Ottawa

Masks could soon be made mandatory in Ottawa parks

Masks could soon become mandatory in city parks as public health officials grasp for ways to wrestle the spread of COVID-19 under control before it overwhelms local hospitals.

OPH mulling local restrictions as COVID-19 continues to strain health-care system

People soak up the sun in Major's Hill Park in Ottawa during the COVID-19 pandemic on Saturday, April 3, 2021. Masks could soon become mandatory in city parks as the third wave of COVID-19 threatens to overwhelm local hospitals. (Mathieu Theriault/CBC)

Masks could soon become mandatory in city parks as public health officials grasp for ways to wrestle the spread of COVID-19 under control before it overwhelms local hospitals.

On Wednesday, Dr. Brent Moloughney, Ottawa's deputy medical officer of health, announced plans to impose further restrictions in parks and other recreational areas in an attempt to "bend the curve."

"We are at a major, major point here as a city," Moloughney said. "The situation in Ottawa is the worst that it has been to date during this pandemic."

Details of the restrictions, which would come by way of a Section 22 order under the Health Protection and Promotion Act, are still being decided, but will likely include a cap on the number of people allowed to use playgrounds and basketball courts at any one time, as well as a mandatory mask policy in some outdoor public settings.

Currently, masks are only required in indoor public settings, though their wider use is recommended.

The new rules would be similar to those enacted this past winter, when Ottawa Public Health limited the number of people allowed on sledding hills and required masks be worn near skating rinks, Moloughney said.

Ontarians are currently under a four-week provincewide stay-at-home order, and schools will remain closed after spring break.

Earlier on Wednesday, city staff announced plans to close some city parks two hours early at 9 p.m. to prevent gatherings.

Hospitalizations for COVID-19 are now doubling every 12 days, said Dr. Brent Moloughney, deputy medical officer of health, in a presentation to city councillors on April 14, 2021. (Ottawa Public Health)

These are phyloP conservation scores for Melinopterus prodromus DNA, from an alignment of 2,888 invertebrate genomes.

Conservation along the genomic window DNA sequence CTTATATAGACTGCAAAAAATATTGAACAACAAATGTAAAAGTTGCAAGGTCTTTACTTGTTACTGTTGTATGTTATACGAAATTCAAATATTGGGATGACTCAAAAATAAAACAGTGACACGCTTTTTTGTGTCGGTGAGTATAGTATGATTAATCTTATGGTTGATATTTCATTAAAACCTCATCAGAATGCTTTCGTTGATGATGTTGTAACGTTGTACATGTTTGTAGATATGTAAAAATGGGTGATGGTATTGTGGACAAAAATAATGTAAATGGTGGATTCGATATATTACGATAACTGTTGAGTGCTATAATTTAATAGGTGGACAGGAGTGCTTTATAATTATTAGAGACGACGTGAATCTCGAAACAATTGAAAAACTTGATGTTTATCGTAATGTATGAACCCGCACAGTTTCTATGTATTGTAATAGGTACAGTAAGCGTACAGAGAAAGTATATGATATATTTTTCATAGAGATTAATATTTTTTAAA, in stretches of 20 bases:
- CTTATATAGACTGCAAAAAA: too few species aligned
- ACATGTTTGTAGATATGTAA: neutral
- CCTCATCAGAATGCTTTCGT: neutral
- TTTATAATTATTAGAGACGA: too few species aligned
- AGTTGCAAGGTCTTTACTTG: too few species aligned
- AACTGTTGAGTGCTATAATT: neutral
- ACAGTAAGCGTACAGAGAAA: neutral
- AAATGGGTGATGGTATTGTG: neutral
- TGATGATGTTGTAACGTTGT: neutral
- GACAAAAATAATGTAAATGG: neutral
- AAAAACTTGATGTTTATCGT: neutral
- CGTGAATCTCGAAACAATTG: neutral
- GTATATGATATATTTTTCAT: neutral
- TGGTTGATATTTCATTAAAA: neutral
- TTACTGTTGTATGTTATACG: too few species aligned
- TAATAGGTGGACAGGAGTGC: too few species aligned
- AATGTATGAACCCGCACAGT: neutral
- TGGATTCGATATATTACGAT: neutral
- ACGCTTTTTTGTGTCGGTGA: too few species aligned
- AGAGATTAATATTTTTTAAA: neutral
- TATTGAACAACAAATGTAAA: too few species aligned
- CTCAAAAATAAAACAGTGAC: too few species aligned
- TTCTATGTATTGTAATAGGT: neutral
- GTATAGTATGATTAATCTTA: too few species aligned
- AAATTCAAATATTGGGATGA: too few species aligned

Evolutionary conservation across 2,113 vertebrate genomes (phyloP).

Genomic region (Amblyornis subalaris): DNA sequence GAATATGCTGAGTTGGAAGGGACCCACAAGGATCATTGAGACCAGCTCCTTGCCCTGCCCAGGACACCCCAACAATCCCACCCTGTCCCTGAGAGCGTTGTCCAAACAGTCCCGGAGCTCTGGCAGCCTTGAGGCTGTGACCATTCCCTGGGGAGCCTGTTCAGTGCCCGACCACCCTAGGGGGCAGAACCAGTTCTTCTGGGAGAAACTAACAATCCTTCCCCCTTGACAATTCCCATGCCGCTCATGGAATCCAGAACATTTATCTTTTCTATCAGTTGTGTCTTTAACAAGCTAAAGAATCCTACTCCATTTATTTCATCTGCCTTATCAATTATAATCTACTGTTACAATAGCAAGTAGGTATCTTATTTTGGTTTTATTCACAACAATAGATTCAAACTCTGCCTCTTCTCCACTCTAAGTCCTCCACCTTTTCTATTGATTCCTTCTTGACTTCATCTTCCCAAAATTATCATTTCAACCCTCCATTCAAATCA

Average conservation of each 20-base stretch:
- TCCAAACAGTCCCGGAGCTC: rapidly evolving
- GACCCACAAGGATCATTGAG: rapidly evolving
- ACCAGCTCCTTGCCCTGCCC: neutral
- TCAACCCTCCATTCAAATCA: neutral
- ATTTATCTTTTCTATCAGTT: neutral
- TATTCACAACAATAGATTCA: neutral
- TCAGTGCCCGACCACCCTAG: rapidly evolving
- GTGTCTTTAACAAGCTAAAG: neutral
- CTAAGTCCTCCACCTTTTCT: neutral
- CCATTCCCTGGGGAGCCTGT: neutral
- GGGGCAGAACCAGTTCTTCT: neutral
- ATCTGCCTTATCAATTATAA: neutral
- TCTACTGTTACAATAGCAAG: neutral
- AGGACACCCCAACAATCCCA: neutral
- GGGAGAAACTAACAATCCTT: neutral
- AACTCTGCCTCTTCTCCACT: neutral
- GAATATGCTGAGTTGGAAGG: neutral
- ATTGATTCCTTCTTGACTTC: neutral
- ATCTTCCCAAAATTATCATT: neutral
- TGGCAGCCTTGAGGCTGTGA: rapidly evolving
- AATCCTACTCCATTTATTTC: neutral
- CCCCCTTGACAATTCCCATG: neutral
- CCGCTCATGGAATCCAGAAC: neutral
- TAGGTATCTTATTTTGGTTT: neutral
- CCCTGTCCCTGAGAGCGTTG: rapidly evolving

Hospitalizations worrying

Moloughney said he's especially concerned by the rate of hospitalizations during this third wave of COVID-19. The number of patients is doubling every 12 days and intensive care units are filling up fast, currently accounting for one-quarter of COVID-19 admissions.

Local hospitals are admitting patients from other hard-hit regions, and CHEO, eastern Ontario's children's hospital in Ottawa, says it's preparing to admit adult patients for the first time in its history.

Variants of the original COVID-19 virus are exacerbating the problem, and are now responsible for the majority of cases, said Moloughney. They're also striking younger people, and making them sicker.

Health officials continue to remind residents to limit contact to those within their own households, keep two metres between themselves and others, and wear masks. Vaccines alone won't change the pandemic's course, Moloughney said.

Coun. Keith Egli, chair of Ottawa's board of health, cautioned those who have been vaccinated against acting like the pandemic is over.

"We are not there yet. This is dangerous and is helping to contribute to the further spread of COVID in Ottawa," Egli said.

Moloughney urged residents to avoid outdoor gatherings, even if up to five people are allowed to congregate outside under Ontario's current guidelines.

"Staying with our households is really what we need to be doing," he said.

ABOUT THE AUTHOR

Kate Porter

Reporter

Kate Porter covers municipal affairs for CBC Ottawa. Over the past two decades, she has also produced in-depth reports for radio, web and TV, regularly presented the radio news, and covered the arts beat.

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